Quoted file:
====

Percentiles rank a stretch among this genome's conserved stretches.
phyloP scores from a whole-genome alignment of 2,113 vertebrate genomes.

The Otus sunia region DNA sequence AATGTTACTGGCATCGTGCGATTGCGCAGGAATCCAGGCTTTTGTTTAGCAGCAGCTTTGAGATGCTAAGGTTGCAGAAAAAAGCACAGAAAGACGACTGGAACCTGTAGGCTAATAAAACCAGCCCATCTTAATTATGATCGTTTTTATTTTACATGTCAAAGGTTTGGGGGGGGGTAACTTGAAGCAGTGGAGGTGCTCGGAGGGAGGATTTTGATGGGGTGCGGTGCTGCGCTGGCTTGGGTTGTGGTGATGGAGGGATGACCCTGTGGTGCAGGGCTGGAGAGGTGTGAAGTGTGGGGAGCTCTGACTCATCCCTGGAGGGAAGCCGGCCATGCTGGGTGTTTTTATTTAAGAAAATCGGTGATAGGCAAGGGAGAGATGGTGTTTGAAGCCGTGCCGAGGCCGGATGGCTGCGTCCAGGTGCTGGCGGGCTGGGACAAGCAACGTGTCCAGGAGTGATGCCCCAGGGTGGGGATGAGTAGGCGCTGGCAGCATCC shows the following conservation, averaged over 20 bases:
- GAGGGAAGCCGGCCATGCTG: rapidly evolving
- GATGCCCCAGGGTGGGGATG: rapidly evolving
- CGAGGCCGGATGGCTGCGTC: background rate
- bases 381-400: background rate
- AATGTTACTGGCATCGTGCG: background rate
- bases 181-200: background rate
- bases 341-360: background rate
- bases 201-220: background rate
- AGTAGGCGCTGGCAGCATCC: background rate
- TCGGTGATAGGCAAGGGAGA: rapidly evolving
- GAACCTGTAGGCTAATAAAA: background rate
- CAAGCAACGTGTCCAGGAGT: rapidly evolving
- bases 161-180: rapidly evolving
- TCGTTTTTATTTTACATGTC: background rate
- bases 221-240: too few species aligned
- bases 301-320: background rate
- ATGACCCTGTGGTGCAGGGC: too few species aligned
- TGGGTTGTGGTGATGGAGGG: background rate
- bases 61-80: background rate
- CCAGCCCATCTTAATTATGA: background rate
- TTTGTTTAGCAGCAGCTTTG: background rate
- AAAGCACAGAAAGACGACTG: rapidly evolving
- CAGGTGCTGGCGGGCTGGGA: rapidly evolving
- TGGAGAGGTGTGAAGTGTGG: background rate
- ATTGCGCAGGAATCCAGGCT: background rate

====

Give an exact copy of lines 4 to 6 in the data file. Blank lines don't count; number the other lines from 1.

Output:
- GAGGGAAGCCGGCCATGCTG: rapidly evolving
- GATGCCCCAGGGTGGGGATG: rapidly evolving
- CGAGGCCGGATGGCTGCGTC: background rate